Rational roots

Sep 2015
2
0
Los Angeles
Hey guys! I'm in pre calculus not sure if this is the right forum but my problem says "list the possible rational roots of the equation. Then determine the rational roots" and the equation is x(to the 3rd) + 2x(to the 2nd) -6x +3=0 been working on it for an hour and am lost. Appreciate the help thanks!!



-joey
 

Matt Westwood

MHF Hall of Honor
Jul 2008
1,281
426
Reading, UK
It should be straightforward to factorise. Try x+3 and if that doesn't work, try x-3. If neither of those work then try x+1 and x-1. Something should give sooner or later.
 

skeeter

MHF Helper
Jun 2008
16,217
6,765
North Texas
What does the rational root theorem say about the form of possible rational roots? ... does something about the ratio of factors of the constant term and leading coefficient ring a bell?
 
Sep 2015
10
0
Earth
Everything is so much easier with calculus. Don't let anybody convince you otherwise; odds are anybody who would make such a claim to the contrary has never studied calculus.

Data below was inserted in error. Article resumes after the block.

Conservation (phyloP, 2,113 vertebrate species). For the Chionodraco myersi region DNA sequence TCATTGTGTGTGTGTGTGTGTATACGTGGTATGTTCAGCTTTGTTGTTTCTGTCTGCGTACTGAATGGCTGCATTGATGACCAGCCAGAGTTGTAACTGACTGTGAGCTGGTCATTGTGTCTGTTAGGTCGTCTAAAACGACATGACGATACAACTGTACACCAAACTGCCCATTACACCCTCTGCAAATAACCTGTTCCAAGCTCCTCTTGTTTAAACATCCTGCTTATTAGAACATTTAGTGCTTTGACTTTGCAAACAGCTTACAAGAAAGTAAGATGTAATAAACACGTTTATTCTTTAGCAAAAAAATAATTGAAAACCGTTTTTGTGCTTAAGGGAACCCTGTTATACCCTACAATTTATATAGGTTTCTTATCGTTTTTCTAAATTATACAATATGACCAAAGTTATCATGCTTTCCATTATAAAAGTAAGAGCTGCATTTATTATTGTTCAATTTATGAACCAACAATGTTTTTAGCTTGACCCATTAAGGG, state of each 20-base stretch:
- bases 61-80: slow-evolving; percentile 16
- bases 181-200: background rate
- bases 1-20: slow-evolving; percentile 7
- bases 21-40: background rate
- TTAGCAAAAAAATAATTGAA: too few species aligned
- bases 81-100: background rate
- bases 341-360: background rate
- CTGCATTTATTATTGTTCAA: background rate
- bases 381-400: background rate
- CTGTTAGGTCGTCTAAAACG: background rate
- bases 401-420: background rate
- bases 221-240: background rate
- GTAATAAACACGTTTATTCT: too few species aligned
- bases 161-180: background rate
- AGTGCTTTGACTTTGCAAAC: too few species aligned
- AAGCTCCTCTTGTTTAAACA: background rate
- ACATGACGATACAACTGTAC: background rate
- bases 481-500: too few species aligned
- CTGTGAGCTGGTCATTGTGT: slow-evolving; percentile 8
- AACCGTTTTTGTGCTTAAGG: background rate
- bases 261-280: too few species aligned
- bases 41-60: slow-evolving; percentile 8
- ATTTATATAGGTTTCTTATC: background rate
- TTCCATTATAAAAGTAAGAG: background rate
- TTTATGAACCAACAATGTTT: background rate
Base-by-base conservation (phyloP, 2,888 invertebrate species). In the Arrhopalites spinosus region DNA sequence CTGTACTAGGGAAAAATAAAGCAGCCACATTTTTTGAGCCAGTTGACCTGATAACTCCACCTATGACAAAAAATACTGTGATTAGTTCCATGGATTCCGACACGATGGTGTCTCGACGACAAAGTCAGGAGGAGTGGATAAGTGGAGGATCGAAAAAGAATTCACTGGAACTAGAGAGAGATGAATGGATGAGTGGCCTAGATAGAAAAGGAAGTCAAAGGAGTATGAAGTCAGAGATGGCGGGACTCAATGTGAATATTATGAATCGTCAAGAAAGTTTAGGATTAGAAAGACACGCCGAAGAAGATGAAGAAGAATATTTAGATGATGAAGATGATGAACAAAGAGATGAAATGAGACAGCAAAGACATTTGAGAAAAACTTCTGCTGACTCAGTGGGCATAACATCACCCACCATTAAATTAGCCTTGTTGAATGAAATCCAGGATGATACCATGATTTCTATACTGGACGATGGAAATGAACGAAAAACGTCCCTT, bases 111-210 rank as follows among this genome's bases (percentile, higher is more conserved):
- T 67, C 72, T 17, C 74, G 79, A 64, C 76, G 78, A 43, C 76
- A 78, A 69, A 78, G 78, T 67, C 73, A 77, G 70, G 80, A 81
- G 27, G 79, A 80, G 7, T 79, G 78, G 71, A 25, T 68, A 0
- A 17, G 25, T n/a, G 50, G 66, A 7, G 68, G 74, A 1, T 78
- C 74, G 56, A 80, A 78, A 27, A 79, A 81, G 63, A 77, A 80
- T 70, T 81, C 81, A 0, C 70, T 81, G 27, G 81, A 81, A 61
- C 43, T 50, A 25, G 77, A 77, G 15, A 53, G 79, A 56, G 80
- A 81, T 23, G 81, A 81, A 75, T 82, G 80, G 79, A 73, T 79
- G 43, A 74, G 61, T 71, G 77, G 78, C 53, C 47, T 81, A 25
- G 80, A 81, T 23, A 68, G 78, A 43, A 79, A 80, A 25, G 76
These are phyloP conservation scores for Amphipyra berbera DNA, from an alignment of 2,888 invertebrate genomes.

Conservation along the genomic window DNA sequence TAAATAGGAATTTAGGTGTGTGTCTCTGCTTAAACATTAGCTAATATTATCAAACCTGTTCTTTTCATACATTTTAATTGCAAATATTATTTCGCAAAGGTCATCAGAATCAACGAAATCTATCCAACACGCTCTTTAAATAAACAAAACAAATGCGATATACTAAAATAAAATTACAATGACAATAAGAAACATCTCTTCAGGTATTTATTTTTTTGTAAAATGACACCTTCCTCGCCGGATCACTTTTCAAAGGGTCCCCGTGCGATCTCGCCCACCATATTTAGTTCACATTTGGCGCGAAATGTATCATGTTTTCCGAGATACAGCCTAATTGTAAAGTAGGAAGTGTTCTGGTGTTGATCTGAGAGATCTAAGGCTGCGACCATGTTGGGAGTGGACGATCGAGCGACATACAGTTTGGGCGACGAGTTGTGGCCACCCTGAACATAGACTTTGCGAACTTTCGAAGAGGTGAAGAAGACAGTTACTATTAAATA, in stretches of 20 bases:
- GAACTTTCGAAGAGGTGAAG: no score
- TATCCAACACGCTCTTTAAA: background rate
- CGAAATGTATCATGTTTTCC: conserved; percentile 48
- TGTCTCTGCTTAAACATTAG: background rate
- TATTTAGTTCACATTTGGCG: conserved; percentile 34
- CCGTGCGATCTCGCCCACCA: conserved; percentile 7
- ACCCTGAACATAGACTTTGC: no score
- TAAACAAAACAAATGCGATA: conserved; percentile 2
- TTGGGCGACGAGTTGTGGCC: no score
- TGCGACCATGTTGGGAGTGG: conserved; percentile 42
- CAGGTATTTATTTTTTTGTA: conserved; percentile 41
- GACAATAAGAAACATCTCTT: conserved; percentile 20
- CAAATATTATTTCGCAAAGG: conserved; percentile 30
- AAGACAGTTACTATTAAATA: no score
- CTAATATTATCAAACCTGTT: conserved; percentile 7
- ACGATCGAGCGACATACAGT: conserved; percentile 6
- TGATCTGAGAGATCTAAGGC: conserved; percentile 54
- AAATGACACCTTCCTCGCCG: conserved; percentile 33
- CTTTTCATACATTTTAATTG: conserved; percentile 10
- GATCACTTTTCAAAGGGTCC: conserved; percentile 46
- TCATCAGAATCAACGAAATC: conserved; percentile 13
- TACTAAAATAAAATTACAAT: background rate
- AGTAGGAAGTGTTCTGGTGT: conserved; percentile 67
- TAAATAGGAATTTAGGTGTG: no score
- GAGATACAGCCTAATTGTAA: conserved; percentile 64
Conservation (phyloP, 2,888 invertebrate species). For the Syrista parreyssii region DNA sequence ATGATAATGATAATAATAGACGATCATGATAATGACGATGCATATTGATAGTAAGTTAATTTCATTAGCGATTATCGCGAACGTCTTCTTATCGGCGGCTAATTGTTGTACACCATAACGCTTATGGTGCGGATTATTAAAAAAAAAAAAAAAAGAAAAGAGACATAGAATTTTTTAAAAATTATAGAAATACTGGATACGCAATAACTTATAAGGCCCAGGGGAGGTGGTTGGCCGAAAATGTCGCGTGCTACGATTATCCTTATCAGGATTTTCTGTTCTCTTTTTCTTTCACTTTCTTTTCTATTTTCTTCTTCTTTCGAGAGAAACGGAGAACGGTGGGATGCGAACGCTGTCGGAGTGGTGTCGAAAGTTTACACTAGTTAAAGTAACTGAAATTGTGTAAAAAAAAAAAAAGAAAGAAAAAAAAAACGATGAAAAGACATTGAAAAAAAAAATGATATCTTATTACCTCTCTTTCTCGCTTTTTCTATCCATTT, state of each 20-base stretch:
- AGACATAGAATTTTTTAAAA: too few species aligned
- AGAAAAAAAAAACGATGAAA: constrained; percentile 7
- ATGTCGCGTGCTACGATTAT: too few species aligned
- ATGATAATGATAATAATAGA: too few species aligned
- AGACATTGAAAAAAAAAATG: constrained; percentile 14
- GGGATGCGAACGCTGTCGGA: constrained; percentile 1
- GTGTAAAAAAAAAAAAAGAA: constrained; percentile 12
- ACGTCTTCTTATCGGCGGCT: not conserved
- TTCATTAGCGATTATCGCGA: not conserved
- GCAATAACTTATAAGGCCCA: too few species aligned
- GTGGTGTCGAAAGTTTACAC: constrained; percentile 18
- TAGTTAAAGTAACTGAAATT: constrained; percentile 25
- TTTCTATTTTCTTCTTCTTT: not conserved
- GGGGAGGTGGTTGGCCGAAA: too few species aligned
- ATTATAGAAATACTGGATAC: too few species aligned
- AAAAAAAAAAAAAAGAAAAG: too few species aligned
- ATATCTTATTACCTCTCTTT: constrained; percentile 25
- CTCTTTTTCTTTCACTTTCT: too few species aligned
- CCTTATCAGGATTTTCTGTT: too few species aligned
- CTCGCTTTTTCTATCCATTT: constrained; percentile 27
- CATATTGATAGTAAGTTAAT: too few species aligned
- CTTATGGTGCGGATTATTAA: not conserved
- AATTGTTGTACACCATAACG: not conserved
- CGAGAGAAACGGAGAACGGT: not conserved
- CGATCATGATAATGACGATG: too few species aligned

I did a precalculus textbook over a three month period, and I was just as confused as you were when it came to finding roots not easily discoverable using factorization and the Quadratic formula. Now I'm teaching myself calculus. Chapter 3 taught an amazingly simple and powerful method of finding roots of a function, which I share with you below:

Newton's Mathod.jpg

It's called Newton's Method, and all you need is elementary differential calculus. Still probably a distant future for you, but one that, with the right motivation, you will be able to make for yourself with effort and perseverance.
 

HallsofIvy

MHF Helper
Apr 2005
20,249
7,909
Since this problem specifically asks about rational roots, you are clearly expected to know, and use, the "rational root theorem", that skeeter referred to. It is this:
"if the polynomial equation \(\displaystyle a_nx^n+ a_{n-1}x^{n-1}+ \cdot\cdot\cdot+ a_1x+ a_0= 0\), with integer coefficients, has the rartional number \(\displaystyle \frac{p}{q}\) as a solution, then the denominator, q, must evenly divide the leading coefficient, \(\displaystyle a_n\), and the numerator, p, must evenly divide the constant term, \(\displaystyle a_0\).

In this problem the leading coefficient is 1 so the denominator of any rational root must evenly divide 1 which means it must itself be 1 or -1 which means any rational root must be an integer. The constant term is 3 which has, as factors, only 1, -1, 3, or -3.

Zaqiqu, you understand that "Newton's method" only gives a numerical approximation, not an exact solution, and so is not appropriate for this problem, don't you?